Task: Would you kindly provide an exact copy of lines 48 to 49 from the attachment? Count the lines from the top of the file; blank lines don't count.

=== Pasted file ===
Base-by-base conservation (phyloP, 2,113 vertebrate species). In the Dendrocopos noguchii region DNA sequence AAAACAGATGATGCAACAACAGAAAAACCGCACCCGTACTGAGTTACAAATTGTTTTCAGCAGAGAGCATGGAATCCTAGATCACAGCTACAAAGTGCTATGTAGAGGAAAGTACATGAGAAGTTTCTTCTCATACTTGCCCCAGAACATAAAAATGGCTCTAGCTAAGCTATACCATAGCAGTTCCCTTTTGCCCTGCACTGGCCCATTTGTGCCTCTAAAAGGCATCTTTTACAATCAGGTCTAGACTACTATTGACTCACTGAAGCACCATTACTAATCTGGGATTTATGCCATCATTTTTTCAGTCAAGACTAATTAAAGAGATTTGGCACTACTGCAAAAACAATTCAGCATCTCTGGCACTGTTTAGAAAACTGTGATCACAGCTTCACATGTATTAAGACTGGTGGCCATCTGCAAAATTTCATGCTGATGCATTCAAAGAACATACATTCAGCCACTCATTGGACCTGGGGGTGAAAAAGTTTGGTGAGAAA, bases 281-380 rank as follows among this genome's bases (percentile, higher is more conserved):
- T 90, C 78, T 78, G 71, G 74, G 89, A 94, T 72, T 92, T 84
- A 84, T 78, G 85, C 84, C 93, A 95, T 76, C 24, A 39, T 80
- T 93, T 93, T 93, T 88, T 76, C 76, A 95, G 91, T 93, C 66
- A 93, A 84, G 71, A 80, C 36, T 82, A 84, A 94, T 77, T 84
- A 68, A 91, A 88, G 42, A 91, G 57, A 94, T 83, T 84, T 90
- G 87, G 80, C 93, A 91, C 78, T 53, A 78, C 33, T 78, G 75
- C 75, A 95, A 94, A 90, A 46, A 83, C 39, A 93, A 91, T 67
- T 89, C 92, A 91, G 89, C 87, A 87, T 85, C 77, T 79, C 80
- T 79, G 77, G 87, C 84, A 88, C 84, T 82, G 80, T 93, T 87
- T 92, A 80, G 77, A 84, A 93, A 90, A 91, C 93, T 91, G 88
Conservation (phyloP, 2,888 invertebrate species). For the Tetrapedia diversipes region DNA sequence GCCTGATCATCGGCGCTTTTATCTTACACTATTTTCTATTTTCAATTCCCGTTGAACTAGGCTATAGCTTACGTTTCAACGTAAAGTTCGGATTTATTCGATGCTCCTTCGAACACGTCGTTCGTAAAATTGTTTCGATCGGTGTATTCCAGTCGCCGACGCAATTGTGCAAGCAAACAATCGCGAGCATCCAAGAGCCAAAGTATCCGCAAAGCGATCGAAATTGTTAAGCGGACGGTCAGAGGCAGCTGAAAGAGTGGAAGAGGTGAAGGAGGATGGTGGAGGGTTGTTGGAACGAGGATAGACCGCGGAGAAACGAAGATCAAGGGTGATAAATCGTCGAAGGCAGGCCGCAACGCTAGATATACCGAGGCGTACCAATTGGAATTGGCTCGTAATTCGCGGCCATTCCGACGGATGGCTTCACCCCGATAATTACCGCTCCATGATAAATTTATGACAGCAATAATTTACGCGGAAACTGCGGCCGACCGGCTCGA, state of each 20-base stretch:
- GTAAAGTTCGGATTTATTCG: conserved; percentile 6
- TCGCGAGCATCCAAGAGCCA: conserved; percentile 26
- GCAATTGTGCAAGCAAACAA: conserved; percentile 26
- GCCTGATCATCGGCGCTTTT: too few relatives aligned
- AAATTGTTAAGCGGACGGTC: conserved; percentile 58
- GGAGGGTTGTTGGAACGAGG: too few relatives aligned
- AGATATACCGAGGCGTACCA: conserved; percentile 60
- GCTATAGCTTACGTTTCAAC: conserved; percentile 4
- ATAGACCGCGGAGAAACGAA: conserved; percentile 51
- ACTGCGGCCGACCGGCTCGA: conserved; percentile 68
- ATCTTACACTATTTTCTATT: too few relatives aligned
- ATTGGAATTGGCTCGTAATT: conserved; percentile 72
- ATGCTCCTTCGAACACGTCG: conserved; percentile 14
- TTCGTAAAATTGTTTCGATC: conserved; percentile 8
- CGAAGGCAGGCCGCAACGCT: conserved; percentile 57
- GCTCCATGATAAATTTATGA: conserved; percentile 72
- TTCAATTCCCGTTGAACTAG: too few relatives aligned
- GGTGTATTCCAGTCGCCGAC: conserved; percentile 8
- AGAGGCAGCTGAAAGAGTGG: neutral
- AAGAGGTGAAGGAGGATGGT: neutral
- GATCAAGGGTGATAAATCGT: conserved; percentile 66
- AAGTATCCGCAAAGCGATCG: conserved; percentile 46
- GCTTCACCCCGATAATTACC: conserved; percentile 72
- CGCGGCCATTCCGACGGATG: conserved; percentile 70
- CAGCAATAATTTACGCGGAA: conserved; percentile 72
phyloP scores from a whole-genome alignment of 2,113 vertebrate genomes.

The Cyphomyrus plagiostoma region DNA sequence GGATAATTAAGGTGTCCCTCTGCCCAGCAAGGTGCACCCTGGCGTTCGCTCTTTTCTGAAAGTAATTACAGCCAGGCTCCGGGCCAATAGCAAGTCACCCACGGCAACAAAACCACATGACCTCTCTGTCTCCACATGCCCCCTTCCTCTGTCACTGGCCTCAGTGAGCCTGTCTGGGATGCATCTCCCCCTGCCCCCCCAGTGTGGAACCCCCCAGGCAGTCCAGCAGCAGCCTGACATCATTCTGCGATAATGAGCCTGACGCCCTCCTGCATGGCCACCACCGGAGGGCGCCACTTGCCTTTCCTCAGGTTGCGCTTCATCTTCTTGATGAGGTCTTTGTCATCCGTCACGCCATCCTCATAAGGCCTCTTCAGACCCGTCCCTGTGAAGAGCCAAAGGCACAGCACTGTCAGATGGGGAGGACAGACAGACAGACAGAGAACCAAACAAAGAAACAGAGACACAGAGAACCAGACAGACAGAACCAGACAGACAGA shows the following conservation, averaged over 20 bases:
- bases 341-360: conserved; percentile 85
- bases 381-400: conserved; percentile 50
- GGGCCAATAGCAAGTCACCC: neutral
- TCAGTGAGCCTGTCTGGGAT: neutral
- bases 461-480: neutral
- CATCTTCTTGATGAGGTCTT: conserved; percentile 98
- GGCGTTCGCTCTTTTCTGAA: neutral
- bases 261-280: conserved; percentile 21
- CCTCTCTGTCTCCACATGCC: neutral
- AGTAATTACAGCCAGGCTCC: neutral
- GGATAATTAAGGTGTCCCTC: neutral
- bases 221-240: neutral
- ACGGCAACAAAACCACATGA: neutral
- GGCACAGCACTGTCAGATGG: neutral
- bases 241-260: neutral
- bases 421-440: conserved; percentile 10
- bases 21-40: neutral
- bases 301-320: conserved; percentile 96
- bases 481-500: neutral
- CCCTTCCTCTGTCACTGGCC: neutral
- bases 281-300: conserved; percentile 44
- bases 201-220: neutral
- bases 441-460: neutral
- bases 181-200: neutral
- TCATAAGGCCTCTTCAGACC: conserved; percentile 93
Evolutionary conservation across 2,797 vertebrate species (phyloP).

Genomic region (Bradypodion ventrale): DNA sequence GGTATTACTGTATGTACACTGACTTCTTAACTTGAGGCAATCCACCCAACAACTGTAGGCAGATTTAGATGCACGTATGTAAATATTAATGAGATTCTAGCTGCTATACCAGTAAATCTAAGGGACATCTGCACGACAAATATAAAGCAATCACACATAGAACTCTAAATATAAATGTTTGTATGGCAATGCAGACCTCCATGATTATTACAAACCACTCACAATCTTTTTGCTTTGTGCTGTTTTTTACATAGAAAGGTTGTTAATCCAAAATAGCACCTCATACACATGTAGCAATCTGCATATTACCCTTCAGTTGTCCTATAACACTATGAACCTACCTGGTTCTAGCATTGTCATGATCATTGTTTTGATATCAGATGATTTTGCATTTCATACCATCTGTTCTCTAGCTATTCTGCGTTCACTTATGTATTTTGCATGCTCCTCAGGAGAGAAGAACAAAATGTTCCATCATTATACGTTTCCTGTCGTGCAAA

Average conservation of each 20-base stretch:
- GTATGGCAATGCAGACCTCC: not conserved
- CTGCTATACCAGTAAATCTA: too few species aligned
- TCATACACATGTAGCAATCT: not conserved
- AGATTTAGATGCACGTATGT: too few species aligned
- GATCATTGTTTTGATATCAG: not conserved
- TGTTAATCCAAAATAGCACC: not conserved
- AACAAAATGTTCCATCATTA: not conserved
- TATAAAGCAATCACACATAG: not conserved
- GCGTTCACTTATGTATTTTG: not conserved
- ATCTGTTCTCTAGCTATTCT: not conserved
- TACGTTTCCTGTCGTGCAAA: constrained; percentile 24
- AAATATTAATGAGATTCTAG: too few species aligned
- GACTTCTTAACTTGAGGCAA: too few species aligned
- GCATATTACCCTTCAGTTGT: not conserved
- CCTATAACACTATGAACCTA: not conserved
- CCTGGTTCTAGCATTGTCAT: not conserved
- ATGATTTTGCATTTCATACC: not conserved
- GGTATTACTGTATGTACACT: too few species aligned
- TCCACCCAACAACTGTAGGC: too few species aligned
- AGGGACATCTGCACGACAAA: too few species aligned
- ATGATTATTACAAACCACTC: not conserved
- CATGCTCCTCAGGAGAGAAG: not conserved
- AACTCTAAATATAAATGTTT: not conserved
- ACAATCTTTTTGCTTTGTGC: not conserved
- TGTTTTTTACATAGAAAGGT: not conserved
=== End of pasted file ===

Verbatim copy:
- CCTCTCTGTCTCCACATGCC: neutral
- AGTAATTACAGCCAGGCTCC: neutral